How to build an audience with no product

Kevin Lee and Kevin Chan are co-founders of immi: a healthy instant ramen startup. 

They had quit their jobs, raised money, and were building the business when something terrible happened.

The pandemic hit.

For over a year, the co-founders couldn’t ship a single product because of supply-chain issues. They couldn’t access key ingredients for their ramen.

And since they couldn’t ship any product, they couldn’t sell any product. They had no revenue coming in, and there was nothing they could do about it.

They had to wait.

Now, most startups would die if they couldn't generate revenue for months and months.

But the Kevins were different. They cut costs to survive the drought. 

More importantly, they spent that time building their audience.

So when they were finally able to launch immi, they quickly sold out of their product to the audience they spent an entire year cultivating.

How did immi build such an engaged community without a product?

I interviewed Kevin Lee to find out. He told me they focused on two main things:

  1. Building an email list
  2. Creating an engaged community


35k email subscribers in 8 months

Kevin knew the supply-chain issues were out of his control, so he focused on what he could control: building an audience. 

He didn’t know what marketing strategy would work. The co-founders brainstormed a hodgepodge of ideas and prioritized the ones they’d try first. 


Reddit

Kevin set up a slack alert to scrape all of Reddit and Hacker News for keywords like “low-carb noodle” or “keto noodle.” He would then click onto the subreddit and join the conversation, sharing a similar pain along with a landing page for immi.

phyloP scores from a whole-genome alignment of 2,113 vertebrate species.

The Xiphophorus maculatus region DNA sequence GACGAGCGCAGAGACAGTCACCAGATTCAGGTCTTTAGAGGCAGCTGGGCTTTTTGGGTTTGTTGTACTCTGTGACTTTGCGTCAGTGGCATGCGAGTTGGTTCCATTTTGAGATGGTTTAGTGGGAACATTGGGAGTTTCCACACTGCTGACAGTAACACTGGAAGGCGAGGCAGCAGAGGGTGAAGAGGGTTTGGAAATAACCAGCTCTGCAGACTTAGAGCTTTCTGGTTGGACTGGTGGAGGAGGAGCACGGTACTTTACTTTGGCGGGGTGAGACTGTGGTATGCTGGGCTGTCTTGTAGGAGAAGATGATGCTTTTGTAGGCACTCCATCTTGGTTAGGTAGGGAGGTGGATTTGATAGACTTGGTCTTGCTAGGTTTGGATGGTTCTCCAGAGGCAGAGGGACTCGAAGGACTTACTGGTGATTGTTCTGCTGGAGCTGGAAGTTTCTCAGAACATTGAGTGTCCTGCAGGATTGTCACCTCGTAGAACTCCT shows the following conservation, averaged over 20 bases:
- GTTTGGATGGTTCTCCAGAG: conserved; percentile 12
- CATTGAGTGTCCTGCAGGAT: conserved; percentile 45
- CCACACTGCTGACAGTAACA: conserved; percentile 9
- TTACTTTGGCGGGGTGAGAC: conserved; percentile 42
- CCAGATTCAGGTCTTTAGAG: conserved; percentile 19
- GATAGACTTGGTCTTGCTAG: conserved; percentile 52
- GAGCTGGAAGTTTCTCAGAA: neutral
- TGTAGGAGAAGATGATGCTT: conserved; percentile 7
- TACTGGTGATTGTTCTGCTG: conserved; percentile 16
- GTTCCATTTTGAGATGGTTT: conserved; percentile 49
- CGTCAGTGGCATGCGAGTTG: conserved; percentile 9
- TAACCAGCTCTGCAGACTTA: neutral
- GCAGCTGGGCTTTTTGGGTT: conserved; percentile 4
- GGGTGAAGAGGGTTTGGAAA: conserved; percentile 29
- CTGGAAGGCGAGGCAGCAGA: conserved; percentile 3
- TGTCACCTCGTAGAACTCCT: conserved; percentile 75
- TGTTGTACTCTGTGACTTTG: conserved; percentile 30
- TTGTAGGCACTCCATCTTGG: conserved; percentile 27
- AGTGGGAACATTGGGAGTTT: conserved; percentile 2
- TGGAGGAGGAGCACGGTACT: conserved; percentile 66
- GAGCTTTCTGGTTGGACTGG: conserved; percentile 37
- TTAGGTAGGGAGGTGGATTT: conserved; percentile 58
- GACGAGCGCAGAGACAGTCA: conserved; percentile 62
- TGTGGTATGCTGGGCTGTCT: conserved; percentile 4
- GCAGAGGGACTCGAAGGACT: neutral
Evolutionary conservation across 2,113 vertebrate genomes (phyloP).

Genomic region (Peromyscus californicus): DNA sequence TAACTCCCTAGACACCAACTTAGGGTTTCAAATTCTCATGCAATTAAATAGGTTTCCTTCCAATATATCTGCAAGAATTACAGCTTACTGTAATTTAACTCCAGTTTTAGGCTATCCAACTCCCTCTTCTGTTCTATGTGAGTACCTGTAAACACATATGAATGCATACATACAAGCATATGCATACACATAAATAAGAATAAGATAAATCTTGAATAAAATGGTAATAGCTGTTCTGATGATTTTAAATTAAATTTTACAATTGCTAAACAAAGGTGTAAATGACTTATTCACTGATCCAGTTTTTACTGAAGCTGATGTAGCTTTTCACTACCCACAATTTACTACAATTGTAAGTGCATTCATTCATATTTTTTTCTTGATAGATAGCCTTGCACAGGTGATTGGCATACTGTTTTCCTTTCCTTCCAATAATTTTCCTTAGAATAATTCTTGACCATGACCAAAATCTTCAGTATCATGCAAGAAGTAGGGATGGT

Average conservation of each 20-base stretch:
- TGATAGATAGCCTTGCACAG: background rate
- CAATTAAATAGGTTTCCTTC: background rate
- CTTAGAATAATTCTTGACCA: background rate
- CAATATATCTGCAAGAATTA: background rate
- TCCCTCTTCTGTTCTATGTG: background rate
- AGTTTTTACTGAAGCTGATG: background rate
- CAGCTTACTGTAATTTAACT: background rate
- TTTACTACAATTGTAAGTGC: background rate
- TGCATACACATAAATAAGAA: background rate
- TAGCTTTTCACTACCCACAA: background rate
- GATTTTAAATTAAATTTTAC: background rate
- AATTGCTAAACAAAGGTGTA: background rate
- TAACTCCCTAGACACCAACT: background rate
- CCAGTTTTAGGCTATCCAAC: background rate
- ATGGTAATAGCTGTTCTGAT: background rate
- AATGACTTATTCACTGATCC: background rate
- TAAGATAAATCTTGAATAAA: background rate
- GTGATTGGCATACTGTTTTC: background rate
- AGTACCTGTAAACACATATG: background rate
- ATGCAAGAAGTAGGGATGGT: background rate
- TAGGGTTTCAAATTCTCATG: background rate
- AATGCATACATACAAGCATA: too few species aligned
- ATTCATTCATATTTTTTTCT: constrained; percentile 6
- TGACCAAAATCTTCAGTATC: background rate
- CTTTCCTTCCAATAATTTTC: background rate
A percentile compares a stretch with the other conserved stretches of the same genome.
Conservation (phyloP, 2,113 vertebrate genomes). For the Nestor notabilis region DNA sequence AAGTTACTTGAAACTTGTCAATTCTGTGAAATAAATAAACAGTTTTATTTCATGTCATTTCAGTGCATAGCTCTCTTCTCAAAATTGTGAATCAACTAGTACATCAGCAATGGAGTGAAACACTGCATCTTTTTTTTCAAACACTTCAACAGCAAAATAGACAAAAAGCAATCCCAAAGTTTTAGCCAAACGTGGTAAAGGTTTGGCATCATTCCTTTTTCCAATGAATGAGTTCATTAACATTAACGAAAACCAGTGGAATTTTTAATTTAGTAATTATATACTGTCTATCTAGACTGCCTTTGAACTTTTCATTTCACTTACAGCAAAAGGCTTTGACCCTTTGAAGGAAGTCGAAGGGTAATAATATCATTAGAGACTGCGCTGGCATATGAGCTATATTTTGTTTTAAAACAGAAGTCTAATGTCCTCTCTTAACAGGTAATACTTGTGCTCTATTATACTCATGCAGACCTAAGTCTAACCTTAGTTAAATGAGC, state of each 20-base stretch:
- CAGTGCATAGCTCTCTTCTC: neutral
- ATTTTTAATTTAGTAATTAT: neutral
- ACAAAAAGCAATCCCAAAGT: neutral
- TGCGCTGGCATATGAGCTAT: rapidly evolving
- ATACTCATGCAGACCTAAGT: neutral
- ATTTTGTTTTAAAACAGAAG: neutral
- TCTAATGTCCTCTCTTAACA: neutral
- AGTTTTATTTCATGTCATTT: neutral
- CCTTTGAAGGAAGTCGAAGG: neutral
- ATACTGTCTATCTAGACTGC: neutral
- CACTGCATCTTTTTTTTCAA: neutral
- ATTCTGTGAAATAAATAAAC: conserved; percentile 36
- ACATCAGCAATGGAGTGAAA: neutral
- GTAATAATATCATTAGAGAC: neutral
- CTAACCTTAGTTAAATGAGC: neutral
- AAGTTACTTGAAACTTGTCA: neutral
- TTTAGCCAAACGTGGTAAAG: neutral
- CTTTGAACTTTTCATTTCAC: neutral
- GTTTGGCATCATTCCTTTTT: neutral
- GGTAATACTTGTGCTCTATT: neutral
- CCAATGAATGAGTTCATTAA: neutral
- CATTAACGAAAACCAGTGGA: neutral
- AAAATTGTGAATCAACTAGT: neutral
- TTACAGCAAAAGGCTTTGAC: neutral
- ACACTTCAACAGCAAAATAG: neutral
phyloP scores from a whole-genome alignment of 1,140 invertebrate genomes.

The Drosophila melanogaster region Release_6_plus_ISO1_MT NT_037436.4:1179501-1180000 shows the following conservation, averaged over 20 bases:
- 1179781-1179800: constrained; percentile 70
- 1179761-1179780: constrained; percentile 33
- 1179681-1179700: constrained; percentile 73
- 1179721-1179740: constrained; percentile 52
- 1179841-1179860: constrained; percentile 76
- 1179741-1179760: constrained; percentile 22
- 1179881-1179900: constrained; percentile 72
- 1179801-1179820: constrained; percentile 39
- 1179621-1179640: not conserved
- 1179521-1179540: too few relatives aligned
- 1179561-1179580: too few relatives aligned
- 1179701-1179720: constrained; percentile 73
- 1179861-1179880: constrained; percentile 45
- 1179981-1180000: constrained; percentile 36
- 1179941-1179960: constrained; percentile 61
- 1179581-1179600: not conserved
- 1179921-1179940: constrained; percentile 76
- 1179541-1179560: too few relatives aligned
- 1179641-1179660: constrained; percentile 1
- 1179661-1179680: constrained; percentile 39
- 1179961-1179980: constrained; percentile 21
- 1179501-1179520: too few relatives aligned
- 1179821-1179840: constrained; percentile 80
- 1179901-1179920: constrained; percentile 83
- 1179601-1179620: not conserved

The landing page was a basic Shopify design to collect email addresses.

Some of his responses didn’t do anything. Others brought in a few subscribers. But one well-placed Reddit comment went viral, and brought in 600 subscribers.


YouTube

Kevin created crazy recipe videos and posted them on YouTube.

Afterward, they’d turn the videos into gifs and share them on different subreddits. Every week, their posts would make it to the front page of the /r/cooking subreddit or niche groups like /r/keto.

Reddit and YouTube combined brought in the first 7,500 email subscribers.


Facebook ads

Back then, the immi team acquired an email subscriber for 23 cents (these days, it’d be between $1 - $1.50). The videos they made on YouTube served as Facebook ad videos. 

They spent around $15k on FB ads, acquired a few thousand email subscribers, and learned how different audiences reacted to their products.


What didn’t work

  1. They wrote a few unique blog posts, but none went on viral on Reddit.
  2. They started a podcast and released five episodes before running out of content. It didn’t attract new customers but did connect them with other food founders.
  3. They acquired the @ramen TikTok account and built it to 80k followers. Later they were banned because the original account creator got caught by TikTok for squatting on several 5-letter usernames.